Marriage Equality Suffers Blow

Texas Supreme Court rules against spousal benefits for same-sex marriages

A Travis County couple picks up their marriage license on July 4, 2015 following the legalization of same-sex marriage by the U.S. Supreme Court
A Travis County couple picks up their marriage license on July 4, 2015 following the legalization of same-sex marriage by the U.S. Supreme Court (photo by Jana Birchum)

The Texas Supreme Court ruled Friday, June 30, that same-sex marriages are not entitled to spousal benefits. The decision, issued on the final day of Pride Month, sends the case back to the Harris County trial court for reconsideration. In January, the all-Republican SCOTX agreed to hear oral arguments from petitioners Jack Pidgeon and Larry Hicks, who filed a lawsuit against the city of Houston's benefits policy, arguing that while the U.S. Supreme Court's Obergefell v. Hodges ruling guarantees same-sex couples the right to marry, that right does not include spousal benefits like tax, health care, or life insurance – an argument to which Texas justices unanimously agreed.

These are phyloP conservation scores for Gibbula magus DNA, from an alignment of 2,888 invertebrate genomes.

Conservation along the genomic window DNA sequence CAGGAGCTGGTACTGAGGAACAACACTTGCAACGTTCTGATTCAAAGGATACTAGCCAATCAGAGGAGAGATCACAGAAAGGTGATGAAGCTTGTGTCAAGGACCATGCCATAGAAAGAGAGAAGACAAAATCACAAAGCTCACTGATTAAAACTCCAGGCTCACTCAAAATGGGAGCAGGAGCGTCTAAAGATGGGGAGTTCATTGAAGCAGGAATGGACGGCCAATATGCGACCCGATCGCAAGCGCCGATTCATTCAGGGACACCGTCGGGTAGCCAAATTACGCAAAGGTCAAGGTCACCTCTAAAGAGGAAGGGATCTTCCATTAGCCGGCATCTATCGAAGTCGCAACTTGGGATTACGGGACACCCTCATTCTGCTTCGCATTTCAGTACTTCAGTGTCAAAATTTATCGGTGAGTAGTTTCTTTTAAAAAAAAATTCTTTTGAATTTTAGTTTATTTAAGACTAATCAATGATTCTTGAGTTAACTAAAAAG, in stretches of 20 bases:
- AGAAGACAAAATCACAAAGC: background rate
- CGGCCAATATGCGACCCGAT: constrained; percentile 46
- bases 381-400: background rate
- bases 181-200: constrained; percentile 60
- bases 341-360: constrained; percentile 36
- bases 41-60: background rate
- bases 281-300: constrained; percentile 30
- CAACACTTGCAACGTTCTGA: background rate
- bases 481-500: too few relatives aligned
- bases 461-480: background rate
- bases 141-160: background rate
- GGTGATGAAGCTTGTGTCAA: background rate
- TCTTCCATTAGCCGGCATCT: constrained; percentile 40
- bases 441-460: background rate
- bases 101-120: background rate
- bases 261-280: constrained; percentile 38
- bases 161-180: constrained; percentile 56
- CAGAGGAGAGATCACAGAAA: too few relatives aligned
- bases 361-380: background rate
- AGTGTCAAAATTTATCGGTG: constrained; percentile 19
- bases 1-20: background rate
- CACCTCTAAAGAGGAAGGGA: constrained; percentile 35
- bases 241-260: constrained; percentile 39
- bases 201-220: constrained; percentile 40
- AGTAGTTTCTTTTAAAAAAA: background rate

In 2013, former Houston Mayor Annise Parker extended city benefits to employees in same-sex domestic partnerships. That move was taken to court and blocked with a temporary injunction. Before a ruling could be reached, SCOTUS issued Obergefell, which ultimately persuaded the court of appeals to reverse the injunction. Pidgeon and Hicks's petition to open the case was originally rejected by the state's high court last September, but after receiving multiple amicus briefs from state political leaders, including Gov. Greg Abbott and Attor­ney General Ken Pax­ton, they reconsidered shortly after Donald Trump's inauguration.

In a statement issued Friday, Equality Texas said the ruling "clings to unconstitutional notions of 'separate but equal,'" and that sending the case back to the lower court "undermines the U.S. Supreme Court's 2015 Obergefell marriage equality decision [which] made clear that marriage equality is settled law and requires states to treat married same-sex couples equally in every area of the law."

Houston Mayor Sylvester Turner defended marriage equality rights to the Dallas Morning News, but it remains unclear if the city will take the case to the Supreme Court or go back to trial in Harris County.

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same sex benefits, Jack Pidgeon, Larry Hicks, Annise Parker, Ken Paxton, Donald Trump, Greg Abbott, Sylvester Turner

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